I promised myself I wasn’t going to write more posts about Boston for a while and focus on other subjects instead. But I don’t want to talk about politics, guns, abortion, or religion and most of today’s current events seem to focus on one of these.
Then Monday happened.
Getting Wet at the Flynn Cruiseport
It rained in Boston. At times, it poured buckets. I had a scheduled tour at the Flynn Cruiseport. Fortunately, the rain let up while I was walking from Massport’s Cellphone Waiting Lot to the pier, so I didn’t really get wet. Once I reached the pier, however, the heavens opened up again.
The cruise ship, Silver Shadow, had docked at what Massport calls—in a masterpiece of marketing—the Empty Space. This part of the pier lies east of the Flynn Cruiseport building and is thus out in the open. On days like yesterday when three ships arrive, the smaller vessels such as those from Viking and Silverseas, dock at the Empty Space.
Walking in the Rain
That means passengers on Silver Shadow had to walk the length of the pier in pouring rain with no protection to reach the buses and vans that would take them on shore excursions. It is not a short walk. The passengers pay extra for these excursions because they want to see the city. The ship provided them with umbrellas but it’s difficult to hold an umbrella when you are mobility impaired and using a device to support you. Besides, why should you have to walk in the rain?
The folks working the pier also had problems because it’s awkward to shuffle papers and get the right information to the right people and hold an umbrella. A small 10’x10’ tent provided some protection, but you can’t stand in one place and do your job. The folks providing shore excursions have to talk to bus drivers, the ship’s shore excursion coordinators, tour guides, state police officers, and others. They move around. So, they just pulled up the hoods on their slickers and got wet.
Toughing It Out Like the Puritans
Massport expects employees and visitors alike to tough it out at the Flynn Cruiseport. Rain? Hah! What was rain to the Puritans? Just get out there and slog your way to the bus. You’ll dry off—eventually.
Let me remind you that cruise ships and their passengers brought $135 million into the city last year. That number will increase this year because more cruise ships arrived in 2023 and they came earlier. That make me happy because some of that money came to me and my fellow tour guides in wages and tips.
You would think, though, that for so much money, Massport would treat its cruise-ship passengers somewhat better. Would the cost of a walkway out to the Empty Space be prohibitive? How about as a percentage of $135 million?
Now, most cruise ports would provide a cover of some kind so passengers would not get soaked. A permanent one would be nice but, as September and October are the most crowded months for tour ships, it would really be needed only then. Put it up in September and take it down in November and you’re done.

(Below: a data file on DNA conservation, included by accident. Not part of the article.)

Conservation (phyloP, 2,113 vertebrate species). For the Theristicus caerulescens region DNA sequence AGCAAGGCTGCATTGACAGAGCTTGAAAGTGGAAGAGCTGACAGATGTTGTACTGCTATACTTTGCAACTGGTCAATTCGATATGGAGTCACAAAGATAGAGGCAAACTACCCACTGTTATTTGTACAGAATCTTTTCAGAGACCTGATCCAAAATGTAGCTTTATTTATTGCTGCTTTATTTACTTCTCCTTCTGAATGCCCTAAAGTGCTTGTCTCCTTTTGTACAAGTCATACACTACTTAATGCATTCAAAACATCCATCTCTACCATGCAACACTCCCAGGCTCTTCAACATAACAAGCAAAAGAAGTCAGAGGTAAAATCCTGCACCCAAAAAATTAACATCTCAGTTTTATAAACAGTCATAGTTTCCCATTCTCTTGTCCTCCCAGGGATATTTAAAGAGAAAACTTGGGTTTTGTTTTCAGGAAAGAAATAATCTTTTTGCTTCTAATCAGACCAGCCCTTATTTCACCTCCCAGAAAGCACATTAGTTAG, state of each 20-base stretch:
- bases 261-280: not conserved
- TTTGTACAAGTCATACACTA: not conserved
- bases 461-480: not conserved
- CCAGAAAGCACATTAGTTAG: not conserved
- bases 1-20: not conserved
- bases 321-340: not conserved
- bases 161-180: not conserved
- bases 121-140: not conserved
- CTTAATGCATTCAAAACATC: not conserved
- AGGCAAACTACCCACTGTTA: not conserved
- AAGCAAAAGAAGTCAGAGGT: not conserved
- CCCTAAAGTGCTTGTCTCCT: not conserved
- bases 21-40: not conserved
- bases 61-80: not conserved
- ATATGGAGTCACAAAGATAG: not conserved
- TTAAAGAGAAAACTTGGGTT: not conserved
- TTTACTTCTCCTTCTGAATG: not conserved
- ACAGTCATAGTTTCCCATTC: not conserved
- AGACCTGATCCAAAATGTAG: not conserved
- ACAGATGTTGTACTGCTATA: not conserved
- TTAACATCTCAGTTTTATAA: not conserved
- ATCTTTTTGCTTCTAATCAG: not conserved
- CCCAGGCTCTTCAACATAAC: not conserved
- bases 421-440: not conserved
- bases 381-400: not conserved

But not Boston.
Waiting for the Bus
On Tuesday, passengers from a different cruise ship took the long walk down from the Empty Space to take my tour. The bus we needed was on its way back from a morning tour, so we all waited for it to arrive.
Everyone stood around because there are no benches where the buses park. Even this simple and relatively inexpensive courtesy seemed beyond Massport’s abilities.
A candy wrapper blew across the ground and I picked it up. Then I looked for a trash barrel to put it in but I couldn’t find one of those, either. I guess we’re supposed to leave litter where it lies instead of doing the right thing to keep the area clean.
A Substandard Welcome
The facilities at the Flynn Cruiseport are substandard by comparison with other cruise ports. I know this because I have asked my fellow Viking travelers online to describe their experiences. Forcing people to walk in the rain does not provide a positive introduction to Boston.
I won’t even mention how the Flynn Cruiseport’s bathrooms have no soap at the sinks and yellow water in the toilets. Yet, somehow, the facilities in the Innovation Design Building across Black Falcon Avenue are clean and well-supplied. During the week I use the IDB’s bathrooms–who wouldn’t–but they are closed on the weekends.
Many times, passengers ask me where the nearest CVS or Walgreen’s pharmacy is located. There is nothing close by. Nor are there comfortable seats in the Flynn Cruiseport or even heat on a cold fall day.
Boston can do better. Massport can do better.
It puzzles me why the city persists in behaving like a second-tier city when it is such an attractive destination for so many people.
We need to welcome visitors to our city with an experience that makes them feel welcome, valued, and appreciated—rain or shine. Right now, we are far from that goal.